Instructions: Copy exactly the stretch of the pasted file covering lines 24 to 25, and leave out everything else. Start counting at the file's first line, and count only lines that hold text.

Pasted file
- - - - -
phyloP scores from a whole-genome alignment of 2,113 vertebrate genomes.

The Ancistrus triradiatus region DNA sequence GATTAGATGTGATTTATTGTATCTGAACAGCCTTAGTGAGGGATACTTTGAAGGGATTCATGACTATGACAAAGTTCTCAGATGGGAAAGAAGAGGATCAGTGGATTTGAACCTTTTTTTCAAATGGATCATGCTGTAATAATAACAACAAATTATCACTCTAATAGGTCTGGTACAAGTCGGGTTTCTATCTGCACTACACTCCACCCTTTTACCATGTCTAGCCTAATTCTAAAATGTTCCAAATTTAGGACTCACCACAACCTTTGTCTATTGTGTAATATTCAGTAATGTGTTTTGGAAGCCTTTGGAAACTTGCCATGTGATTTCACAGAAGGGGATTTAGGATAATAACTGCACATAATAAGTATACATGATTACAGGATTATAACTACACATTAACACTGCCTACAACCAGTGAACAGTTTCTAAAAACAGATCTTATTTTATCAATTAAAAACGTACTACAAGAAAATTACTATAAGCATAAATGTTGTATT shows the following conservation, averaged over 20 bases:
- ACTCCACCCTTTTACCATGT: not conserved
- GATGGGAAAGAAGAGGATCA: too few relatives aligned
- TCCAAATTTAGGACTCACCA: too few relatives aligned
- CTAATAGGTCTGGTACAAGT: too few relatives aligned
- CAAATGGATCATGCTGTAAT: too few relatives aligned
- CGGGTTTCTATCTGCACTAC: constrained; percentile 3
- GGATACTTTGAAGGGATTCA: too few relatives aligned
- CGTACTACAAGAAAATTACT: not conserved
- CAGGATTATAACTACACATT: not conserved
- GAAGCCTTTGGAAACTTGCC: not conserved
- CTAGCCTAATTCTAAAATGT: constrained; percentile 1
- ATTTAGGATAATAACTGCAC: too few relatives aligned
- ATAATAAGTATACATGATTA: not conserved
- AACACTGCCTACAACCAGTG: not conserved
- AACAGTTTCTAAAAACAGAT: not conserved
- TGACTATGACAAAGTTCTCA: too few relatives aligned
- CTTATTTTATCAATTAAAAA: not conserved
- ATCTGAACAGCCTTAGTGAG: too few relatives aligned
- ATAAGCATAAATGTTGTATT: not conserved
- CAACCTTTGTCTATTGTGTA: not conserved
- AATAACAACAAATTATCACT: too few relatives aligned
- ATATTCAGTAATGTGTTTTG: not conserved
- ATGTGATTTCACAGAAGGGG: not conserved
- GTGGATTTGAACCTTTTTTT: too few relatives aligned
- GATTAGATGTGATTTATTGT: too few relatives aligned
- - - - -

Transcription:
- ATATTCAGTAATGTGTTTTG: not conserved
- ATGTGATTTCACAGAAGGGG: not conserved